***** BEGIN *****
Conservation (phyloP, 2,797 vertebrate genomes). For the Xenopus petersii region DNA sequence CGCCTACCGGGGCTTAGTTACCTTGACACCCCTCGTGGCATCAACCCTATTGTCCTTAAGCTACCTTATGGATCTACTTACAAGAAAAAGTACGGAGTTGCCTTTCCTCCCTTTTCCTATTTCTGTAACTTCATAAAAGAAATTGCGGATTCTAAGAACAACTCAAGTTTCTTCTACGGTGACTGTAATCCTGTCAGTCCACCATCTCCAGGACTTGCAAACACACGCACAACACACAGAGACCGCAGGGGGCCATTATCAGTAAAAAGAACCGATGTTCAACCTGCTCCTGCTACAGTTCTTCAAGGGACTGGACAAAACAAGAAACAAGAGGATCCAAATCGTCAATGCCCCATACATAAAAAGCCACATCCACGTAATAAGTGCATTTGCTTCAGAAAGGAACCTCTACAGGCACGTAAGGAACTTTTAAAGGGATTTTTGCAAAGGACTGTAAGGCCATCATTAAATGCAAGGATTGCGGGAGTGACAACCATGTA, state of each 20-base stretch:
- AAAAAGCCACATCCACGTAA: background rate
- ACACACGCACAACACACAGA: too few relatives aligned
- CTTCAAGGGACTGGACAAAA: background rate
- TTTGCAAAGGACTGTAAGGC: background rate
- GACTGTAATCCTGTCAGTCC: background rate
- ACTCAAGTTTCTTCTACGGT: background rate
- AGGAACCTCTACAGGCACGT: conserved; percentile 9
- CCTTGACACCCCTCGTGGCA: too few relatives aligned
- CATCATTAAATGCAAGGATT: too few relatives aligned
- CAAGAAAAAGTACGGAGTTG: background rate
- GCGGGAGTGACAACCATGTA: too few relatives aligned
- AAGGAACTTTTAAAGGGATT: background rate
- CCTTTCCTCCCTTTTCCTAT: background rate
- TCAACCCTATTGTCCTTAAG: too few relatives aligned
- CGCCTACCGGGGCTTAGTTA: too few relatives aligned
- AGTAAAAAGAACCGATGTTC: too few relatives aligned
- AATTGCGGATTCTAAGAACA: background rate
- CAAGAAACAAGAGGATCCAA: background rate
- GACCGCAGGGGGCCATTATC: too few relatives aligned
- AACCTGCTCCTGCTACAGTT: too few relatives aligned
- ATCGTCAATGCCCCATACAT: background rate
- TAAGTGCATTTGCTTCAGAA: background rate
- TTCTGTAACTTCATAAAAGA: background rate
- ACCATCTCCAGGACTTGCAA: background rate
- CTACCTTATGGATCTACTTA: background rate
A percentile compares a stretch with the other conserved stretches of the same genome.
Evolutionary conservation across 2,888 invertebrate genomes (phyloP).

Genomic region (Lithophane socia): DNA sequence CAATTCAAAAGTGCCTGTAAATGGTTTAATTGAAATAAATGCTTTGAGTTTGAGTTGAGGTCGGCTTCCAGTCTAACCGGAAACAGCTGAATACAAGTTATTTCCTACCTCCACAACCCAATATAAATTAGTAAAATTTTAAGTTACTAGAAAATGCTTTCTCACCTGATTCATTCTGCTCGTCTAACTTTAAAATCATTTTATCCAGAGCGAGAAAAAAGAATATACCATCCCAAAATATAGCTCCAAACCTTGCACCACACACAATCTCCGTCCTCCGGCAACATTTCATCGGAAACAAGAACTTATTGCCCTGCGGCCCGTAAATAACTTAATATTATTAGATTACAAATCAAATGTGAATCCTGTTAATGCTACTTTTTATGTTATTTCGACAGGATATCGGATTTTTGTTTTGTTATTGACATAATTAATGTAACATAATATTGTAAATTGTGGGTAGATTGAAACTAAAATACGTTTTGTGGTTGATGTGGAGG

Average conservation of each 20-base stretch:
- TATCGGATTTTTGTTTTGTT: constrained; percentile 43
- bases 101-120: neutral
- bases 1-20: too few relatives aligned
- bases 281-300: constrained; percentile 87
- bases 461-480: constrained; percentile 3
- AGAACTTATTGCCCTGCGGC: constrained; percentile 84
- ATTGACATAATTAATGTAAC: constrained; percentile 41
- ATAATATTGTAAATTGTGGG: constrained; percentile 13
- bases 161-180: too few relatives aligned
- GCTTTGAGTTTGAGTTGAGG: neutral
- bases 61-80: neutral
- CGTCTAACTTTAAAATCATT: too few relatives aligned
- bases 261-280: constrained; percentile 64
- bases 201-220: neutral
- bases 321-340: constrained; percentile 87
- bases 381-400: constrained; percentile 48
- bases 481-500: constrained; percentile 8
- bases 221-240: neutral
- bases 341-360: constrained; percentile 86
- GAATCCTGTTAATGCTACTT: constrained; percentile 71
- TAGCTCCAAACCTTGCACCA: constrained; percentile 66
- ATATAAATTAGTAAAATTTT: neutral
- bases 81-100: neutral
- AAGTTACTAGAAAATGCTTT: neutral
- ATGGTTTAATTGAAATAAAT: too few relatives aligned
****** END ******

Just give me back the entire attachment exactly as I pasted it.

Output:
Conservation (phyloP, 2,797 vertebrate genomes). For the Xenopus petersii region DNA sequence CGCCTACCGGGGCTTAGTTACCTTGACACCCCTCGTGGCATCAACCCTATTGTCCTTAAGCTACCTTATGGATCTACTTACAAGAAAAAGTACGGAGTTGCCTTTCCTCCCTTTTCCTATTTCTGTAACTTCATAAAAGAAATTGCGGATTCTAAGAACAACTCAAGTTTCTTCTACGGTGACTGTAATCCTGTCAGTCCACCATCTCCAGGACTTGCAAACACACGCACAACACACAGAGACCGCAGGGGGCCATTATCAGTAAAAAGAACCGATGTTCAACCTGCTCCTGCTACAGTTCTTCAAGGGACTGGACAAAACAAGAAACAAGAGGATCCAAATCGTCAATGCCCCATACATAAAAAGCCACATCCACGTAATAAGTGCATTTGCTTCAGAAAGGAACCTCTACAGGCACGTAAGGAACTTTTAAAGGGATTTTTGCAAAGGACTGTAAGGCCATCATTAAATGCAAGGATTGCGGGAGTGACAACCATGTA, state of each 20-base stretch:
- AAAAAGCCACATCCACGTAA: background rate
- ACACACGCACAACACACAGA: too few relatives aligned
- CTTCAAGGGACTGGACAAAA: background rate
- TTTGCAAAGGACTGTAAGGC: background rate
- GACTGTAATCCTGTCAGTCC: background rate
- ACTCAAGTTTCTTCTACGGT: background rate
- AGGAACCTCTACAGGCACGT: conserved; percentile 9
- CCTTGACACCCCTCGTGGCA: too few relatives aligned
- CATCATTAAATGCAAGGATT: too few relatives aligned
- CAAGAAAAAGTACGGAGTTG: background rate
- GCGGGAGTGACAACCATGTA: too few relatives aligned
- AAGGAACTTTTAAAGGGATT: background rate
- CCTTTCCTCCCTTTTCCTAT: background rate
- TCAACCCTATTGTCCTTAAG: too few relatives aligned
- CGCCTACCGGGGCTTAGTTA: too few relatives aligned
- AGTAAAAAGAACCGATGTTC: too few relatives aligned
- AATTGCGGATTCTAAGAACA: background rate
- CAAGAAACAAGAGGATCCAA: background rate
- GACCGCAGGGGGCCATTATC: too few relatives aligned
- AACCTGCTCCTGCTACAGTT: too few relatives aligned
- ATCGTCAATGCCCCATACAT: background rate
- TAAGTGCATTTGCTTCAGAA: background rate
- TTCTGTAACTTCATAAAAGA: background rate
- ACCATCTCCAGGACTTGCAA: background rate
- CTACCTTATGGATCTACTTA: background rate
A percentile compares a stretch with the other conserved stretches of the same genome.
Evolutionary conservation across 2,888 invertebrate genomes (phyloP).

Genomic region (Lithophane socia): DNA sequence CAATTCAAAAGTGCCTGTAAATGGTTTAATTGAAATAAATGCTTTGAGTTTGAGTTGAGGTCGGCTTCCAGTCTAACCGGAAACAGCTGAATACAAGTTATTTCCTACCTCCACAACCCAATATAAATTAGTAAAATTTTAAGTTACTAGAAAATGCTTTCTCACCTGATTCATTCTGCTCGTCTAACTTTAAAATCATTTTATCCAGAGCGAGAAAAAAGAATATACCATCCCAAAATATAGCTCCAAACCTTGCACCACACACAATCTCCGTCCTCCGGCAACATTTCATCGGAAACAAGAACTTATTGCCCTGCGGCCCGTAAATAACTTAATATTATTAGATTACAAATCAAATGTGAATCCTGTTAATGCTACTTTTTATGTTATTTCGACAGGATATCGGATTTTTGTTTTGTTATTGACATAATTAATGTAACATAATATTGTAAATTGTGGGTAGATTGAAACTAAAATACGTTTTGTGGTTGATGTGGAGG

Average conservation of each 20-base stretch:
- TATCGGATTTTTGTTTTGTT: constrained; percentile 43
- bases 101-120: neutral
- bases 1-20: too few relatives aligned
- bases 281-300: constrained; percentile 87
- bases 461-480: constrained; percentile 3
- AGAACTTATTGCCCTGCGGC: constrained; percentile 84
- ATTGACATAATTAATGTAAC: constrained; percentile 41
- ATAATATTGTAAATTGTGGG: constrained; percentile 13
- bases 161-180: too few relatives aligned
- GCTTTGAGTTTGAGTTGAGG: neutral
- bases 61-80: neutral
- CGTCTAACTTTAAAATCATT: too few relatives aligned
- bases 261-280: constrained; percentile 64
- bases 201-220: neutral
- bases 321-340: constrained; percentile 87
- bases 381-400: constrained; percentile 48
- bases 481-500: constrained; percentile 8
- bases 221-240: neutral
- bases 341-360: constrained; percentile 86
- GAATCCTGTTAATGCTACTT: constrained; percentile 71
- TAGCTCCAAACCTTGCACCA: constrained; percentile 66
- ATATAAATTAGTAAAATTTT: neutral
- bases 81-100: neutral
- AAGTTACTAGAAAATGCTTT: neutral
- ATGGTTTAATTGAAATAAAT: too few relatives aligned